Steamboat snowboard coaches Remmelink and Reiter travel to Beijing |

Steamboat snowboard coaches Remmelink and Reiter travel to Beijing

Ester Ledecká and Justin Reiter come together for a hug to celebrate after she won the gold medal in women’s snowboarding parallel giant slalom at Phoenix Snow Park in Pyeongchang, South Korea, in the 2018 Winter Olympics. It was her second gold of the Olympics, her first coming in women’s Alpine skiing super-G.
Joel Reichenberger/Steamboat Pilot & Today archive

In addition to 13 athletes, a pair of coaches will represent Steamboat Springs at the 2022 Winter Olympics.

Thedo Remmelink, a Steamboat Springs Winter Sports Club coach of 20 years, will be one of a couple people coaching Alpine snowboarders Robby Burns and Cody Winters. Both first-time Olympians trained at the SSWSC under Remmelink. Former SSWSC athlete and Olympian Justin Reiter is going to his second Olympics as a coach for two-time Olympic gold medalist Ester Ledecká, an Alpine snowboarder from the Czech Republic.

Both have impressive resumes and lean on successful athletic careers and a deep love of the sport when teaching others.

Remmelink represented the Netherlands in his first and only Olympic appearance, in 1998 in Nagano, Japan. He finished 10th, one of his proudest accomplishments along with winning eight World Cup events in his career.

The next spring, he retired and started coaching the Slovenian team, where he stayed for four years.

He was hired by the SSWSC in 2002 and has been there for two decades, winning the U.S. Ski and Snowboard Association Snowboard Domestic Coach of the Year award in 2003. He’s had a hand in helping about a dozen snowboarders to the Olympics. Winters, who grew up in Steamboat, and Burns, who trained there for years, are only the latest in a long line of Remmelink-coached riders to make the games.

“He just has this almost magic gift of being able to watch someone snowboard and tell them just a few simple things that they need to fix, and instantly, the person is riding way better,” Winter said. “All we’re doing really, lefts and rights, but there’s so many different things that go into it, and Thedo can simplify those things into one thing that makes sense in your head, and it just works.”

That isn’t a coincidence or a random personality trait. Remmelink studied psychology while earning a business degree. He said he isn’t just interested in snowboard athletes but people and what motivates them.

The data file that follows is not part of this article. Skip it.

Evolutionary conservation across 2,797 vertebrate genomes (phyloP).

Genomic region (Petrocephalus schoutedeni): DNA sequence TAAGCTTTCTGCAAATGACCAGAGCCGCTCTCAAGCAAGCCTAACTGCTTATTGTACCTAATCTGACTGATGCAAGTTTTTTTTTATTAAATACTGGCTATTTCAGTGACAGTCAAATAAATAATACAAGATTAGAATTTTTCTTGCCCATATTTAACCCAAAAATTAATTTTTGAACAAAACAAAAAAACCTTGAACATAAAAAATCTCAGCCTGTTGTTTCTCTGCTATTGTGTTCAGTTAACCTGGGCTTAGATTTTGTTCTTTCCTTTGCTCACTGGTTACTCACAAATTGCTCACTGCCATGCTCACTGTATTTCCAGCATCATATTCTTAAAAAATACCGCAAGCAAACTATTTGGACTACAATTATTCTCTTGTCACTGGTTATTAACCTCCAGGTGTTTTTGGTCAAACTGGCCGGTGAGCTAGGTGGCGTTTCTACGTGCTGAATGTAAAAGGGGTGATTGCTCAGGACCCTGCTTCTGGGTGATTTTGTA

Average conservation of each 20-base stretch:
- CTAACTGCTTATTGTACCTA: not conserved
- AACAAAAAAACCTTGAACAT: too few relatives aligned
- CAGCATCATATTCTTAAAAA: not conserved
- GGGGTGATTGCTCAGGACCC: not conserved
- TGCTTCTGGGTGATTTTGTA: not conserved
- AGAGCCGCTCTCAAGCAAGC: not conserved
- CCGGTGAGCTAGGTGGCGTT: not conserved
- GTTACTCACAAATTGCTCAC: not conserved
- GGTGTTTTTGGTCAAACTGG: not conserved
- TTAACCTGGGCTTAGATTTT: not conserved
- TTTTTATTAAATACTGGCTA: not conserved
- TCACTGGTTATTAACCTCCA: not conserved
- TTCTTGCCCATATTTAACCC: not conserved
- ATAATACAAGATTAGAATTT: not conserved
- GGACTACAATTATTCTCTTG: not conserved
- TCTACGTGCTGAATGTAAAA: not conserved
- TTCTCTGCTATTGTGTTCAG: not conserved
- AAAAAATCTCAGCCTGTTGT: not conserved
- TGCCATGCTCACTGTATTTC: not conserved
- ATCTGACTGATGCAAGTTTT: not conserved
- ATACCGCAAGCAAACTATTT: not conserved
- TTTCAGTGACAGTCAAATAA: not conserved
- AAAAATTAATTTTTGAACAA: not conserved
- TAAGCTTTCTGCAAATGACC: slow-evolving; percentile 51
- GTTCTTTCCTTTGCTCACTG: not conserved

Thedo Remmelink, who has coached at the Steamboat Springs Winter Sports Club for 20 years, competed in the 1998 Nagano Olympics, the first in which snowboarding was a sport. He's now coached about a dozen other athletes who have reached the Olympics.
Thedo Remmelink/Courtesy photo

“Thedo is very educated and talented in tapping into what a specific athlete needs,” Burns said. “It’s a day-to-day process that you can see if you spend time watching how he interacts with athletes, run to run, while athletes are training. That, combined with an infectious uncanny ability to connect with people.”

Reiter is the reason Remmelink came to Steamboat in the first place. Reiter advocated for the SSWSC to hire Remmelink.

Reiter moved to Steamboat from California when he was 18 and lived in the Yampa Valley through most of his career. He was coached by Remmelink for years, and the pair traveled to Sochi together for the 2014 Winter Olympics.

Steamboat Springs Olympian Justin Reiter cuts down the course at Howelsen Hill Ski Area ahead of making his Olympic debut in Sochi in 2014.
Joel Reichenberger/Steamboat Pilot & Today archive

Before that, Reiter and a few other Steamboat-linked riders, including Ledecká, Burns and Mike Trapp, formed an elite group of riders trained by Erich Pramsohler.

In the summer of 2017, Pramsohler was diagnosed with cancer. Reiter, who had already been pushing himself to continue competing, opted to retire and coach in Pramsohler’s place.

“For me, coaching, the technical aspect of the sport is something I really enjoy,” Reiter said. “The strategy of creating environments that can help athletes develop — I’m fortunate enough to work with one of the most talented athletes in the world. Overall, I enjoy watching athletes grow as individuals and as humans.”

Less than a year later, he coached Ledecká to a historic Olympic appearance. Ledecká stunned the world by winning gold in Super-G the week before and followed that with a gold-medal run in parallel giant slalom.

Ledecká is back to compete in both Alpine skiing and snowboarding in Beijing. Reiter and Remmelink know what they are doing, so, keep an eye on Ledecká, Burns and Winters in Beijing.

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